• First responders were able to promptly enter the school because the front door buzzer system had been broken for weeks
  • There were no doors on the second-grade classrooms
  • There was no consistent school resource officer at any time and staff had no phone number to contact an SRO in case of an emergency
  • Not every teacher had a walkie-talkie or consistent means of communicating with each other or the front office
  • The emergency button was not working in each classroom
  • Administrator kept “secrets” from the parents of the other children in Zwerner’s class regarding the student’s behavior

“Had this been an active shooter situation, the unaddressed security issues at Richneck for the 2022-2023 school year would not have only guaranteed possible success, it would have guaranteed a probable massacre as many more children and faculty would have been seriously injured or fatally wounded,” the report states. “The lack of oversight and care by key administrative staff in charge of Richneck regarding the obvious lack of security could have brought on unspeakable tragedy just because no one cared enough to ensure s safe learning environment for the students attending Richneck Elementary.”

If you appreciated this article and want to receive more valuable industry content like this, click here to sign up for our FREE digital newsletters!

About the Author

amy rock headshot

Amy is Campus Safety’s Executive Editor. Prior to joining the editorial team in 2017, she worked in both events and digital marketing.

Amy has many close relatives and friends who are teachers, motivating her to learn and share as much as she can about campus security. She has a minor in education and has worked with children in several capacities, further deepening her passion for keeping students safe.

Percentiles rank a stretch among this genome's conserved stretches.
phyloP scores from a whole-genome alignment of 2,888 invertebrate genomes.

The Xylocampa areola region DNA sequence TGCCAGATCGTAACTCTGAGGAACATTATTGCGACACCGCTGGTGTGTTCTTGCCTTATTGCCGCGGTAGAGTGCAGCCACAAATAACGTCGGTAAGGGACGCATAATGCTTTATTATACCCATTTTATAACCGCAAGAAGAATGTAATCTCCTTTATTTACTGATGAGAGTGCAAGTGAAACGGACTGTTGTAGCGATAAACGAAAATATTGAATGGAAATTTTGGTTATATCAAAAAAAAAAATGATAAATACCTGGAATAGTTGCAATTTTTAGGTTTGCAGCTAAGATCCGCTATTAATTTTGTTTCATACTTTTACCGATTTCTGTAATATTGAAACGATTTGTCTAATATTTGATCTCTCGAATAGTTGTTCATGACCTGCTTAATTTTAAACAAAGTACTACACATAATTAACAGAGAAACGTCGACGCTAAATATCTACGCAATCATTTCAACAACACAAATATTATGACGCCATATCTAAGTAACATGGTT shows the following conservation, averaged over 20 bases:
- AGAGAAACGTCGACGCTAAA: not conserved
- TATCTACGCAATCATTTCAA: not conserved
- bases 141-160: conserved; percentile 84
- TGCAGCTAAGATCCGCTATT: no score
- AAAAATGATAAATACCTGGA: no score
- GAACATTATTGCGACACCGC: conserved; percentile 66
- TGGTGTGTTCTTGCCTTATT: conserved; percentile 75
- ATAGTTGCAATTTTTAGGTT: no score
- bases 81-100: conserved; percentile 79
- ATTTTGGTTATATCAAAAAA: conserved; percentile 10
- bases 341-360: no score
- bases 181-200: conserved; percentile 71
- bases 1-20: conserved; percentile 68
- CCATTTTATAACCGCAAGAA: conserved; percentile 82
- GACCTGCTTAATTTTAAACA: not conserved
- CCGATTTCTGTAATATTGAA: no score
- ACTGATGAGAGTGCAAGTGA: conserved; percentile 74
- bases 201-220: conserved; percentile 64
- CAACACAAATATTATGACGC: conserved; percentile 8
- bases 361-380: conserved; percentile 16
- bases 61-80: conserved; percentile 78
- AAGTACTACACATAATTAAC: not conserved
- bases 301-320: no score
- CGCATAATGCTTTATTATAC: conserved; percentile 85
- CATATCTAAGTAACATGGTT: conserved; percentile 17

Leading in Turbulent Times: Effective Campus Public Safety Leadership for the 21st Century

This new webcast will discuss how campus public safety leaders can effectively incorporate Clery Act, Title IX, customer service, “helicopter” parents, emergency notification, town-gown relationships, brand management, Greek Life, student recruitment, faculty, and more into their roles and develop the necessary skills to successfully lead their departments. Register today to attend this free webcast!

2 responses to “Richneck School Shooting Report: 6-Year-Old’s Gun Jammed, Admin Ignored Classmates’ Warnings”

  1. Christopher Richmond says:

    Gross negligence meets depraved indifference.

  2. Bob Brown says:

    This is the district that also believes a teacher being shot while at work is a standard worker’s comp injury… This district’s stance is that teachers should expect to occasionally be shot by their students, even if the student is only 6 years old.

Leave a Reply

Your email address will not be published. Required fields are marked *

Get Our Newsletters
Campus Safety Conference promo